There’s a global war being conducted on the Internet, with China and Russia going all out to steal commercial secrets from the West, say security experts

China espionage

Foreign companies could be at serious risk of cyber attacks from China and Russia, according to a briefing on cyber crime by risk advisers KCS.
The World Economic Forum, in its Global Risks 2012 report in January, claimed this “dark side of connectivity” is potentially the most serious threat to prosperity in the West.

And last year, a report by the US National Security Agency found that cyber attacks by Chinese and Russian intelligence services had netted large amounts of US research and development data. “The governments of China and Russia will remain aggressive and capable collectors of sensitive US economic information and technologies,” the report said.

The Chinese are the world’s most active and persistent practitioners of cyber espionage today”

Mike McConnell, US director of National Intelligence

That stolen information has helped China and Russia develop their economies, according to KCS. Chief executive Stuart Poole-Robb says: “Western intelligence agencies feel that China, in particular, has made industrial espionage an integral part of its economic policy, stealing company secrets to help it outdo the USA and other foreign competitors to further its goal of becoming the world’s largest economy.”

And in the Wall Street Journal in January, former US director of National Intelligence Mike McConnell said: “The Chinese are the world’s most active and persistent practitioners of cyber espionage today.”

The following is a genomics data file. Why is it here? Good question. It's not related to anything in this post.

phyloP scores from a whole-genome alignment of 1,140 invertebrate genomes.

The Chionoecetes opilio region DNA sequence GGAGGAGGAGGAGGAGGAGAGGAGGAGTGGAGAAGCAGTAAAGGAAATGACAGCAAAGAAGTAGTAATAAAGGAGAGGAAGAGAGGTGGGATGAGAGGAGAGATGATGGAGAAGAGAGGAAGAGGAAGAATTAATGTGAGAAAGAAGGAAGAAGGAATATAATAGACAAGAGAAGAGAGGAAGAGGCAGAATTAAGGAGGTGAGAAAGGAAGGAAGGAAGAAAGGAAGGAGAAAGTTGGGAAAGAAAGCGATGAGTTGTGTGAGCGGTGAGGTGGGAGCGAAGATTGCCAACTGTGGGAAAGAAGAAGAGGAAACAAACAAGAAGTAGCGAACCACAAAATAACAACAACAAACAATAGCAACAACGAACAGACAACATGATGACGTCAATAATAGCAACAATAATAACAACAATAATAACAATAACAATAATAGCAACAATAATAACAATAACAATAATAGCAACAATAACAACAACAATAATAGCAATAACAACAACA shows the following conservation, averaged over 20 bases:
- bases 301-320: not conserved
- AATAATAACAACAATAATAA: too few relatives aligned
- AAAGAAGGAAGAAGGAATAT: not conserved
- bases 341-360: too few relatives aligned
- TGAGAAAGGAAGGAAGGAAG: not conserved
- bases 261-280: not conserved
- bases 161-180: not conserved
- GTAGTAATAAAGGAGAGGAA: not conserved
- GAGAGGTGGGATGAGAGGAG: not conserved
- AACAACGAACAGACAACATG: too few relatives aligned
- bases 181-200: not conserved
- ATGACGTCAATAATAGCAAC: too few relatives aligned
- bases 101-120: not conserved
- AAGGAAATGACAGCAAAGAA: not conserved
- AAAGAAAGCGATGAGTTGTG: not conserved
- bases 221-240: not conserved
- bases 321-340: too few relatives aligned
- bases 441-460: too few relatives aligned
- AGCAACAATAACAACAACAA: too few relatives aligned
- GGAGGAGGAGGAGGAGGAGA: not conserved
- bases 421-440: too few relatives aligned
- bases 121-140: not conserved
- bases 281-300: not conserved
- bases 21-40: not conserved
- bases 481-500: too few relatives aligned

The Risk Index - cyber crime

But it is not just company secrets. In a speech to the International Institute for Strategic Studies, the director of the UK government’s spy centre GCHQ, Iain Lobban, said: “We have seen theft of intellectual property on a massive scale, some of it not just sensitive to the commercial enterprises in question but of national security concern too. Cyberspace lowers the bar for entry to the espionage game.

“[Cyber security] goes to the heart of our economic well-being and national interest”, he said. “To flourish, an economy needs to protect the intellectual property at the heart of the creative and hi-tech industry sectors. It needs to maintain the integrity of its financial and commercial services.” Yet the threat is so complex it can’t be fixed by just building thicker and higher security walls.

Researchers at internet security software firm Symantec have found evidence pointing to Chinese hacker involvement in attacks on Western companies. The latest wave spiked in December and involved so-called Sykipot malware, which exploits weaknesses in Adobe Reader and Acrobat. Symantec says the attacks were delivered using a “staging server” in Beijing, hosted by one of the country’s largest internet service providers.

Clearly Western companies are being targeted. But it’s hard to get anyone to admit it. One senior risk manager who wished to remain anonymous told StrategicRISK: “We’ve never been the ‘victim’ of a cyber attack. That’s not to say we’ve never been attacked.

“You have to make sure that things like protecting data are bled into every technology project you do, which it is for us. We spend a lot of time thinking about how to protect our customers’ data and our databases from intruders or espionage.”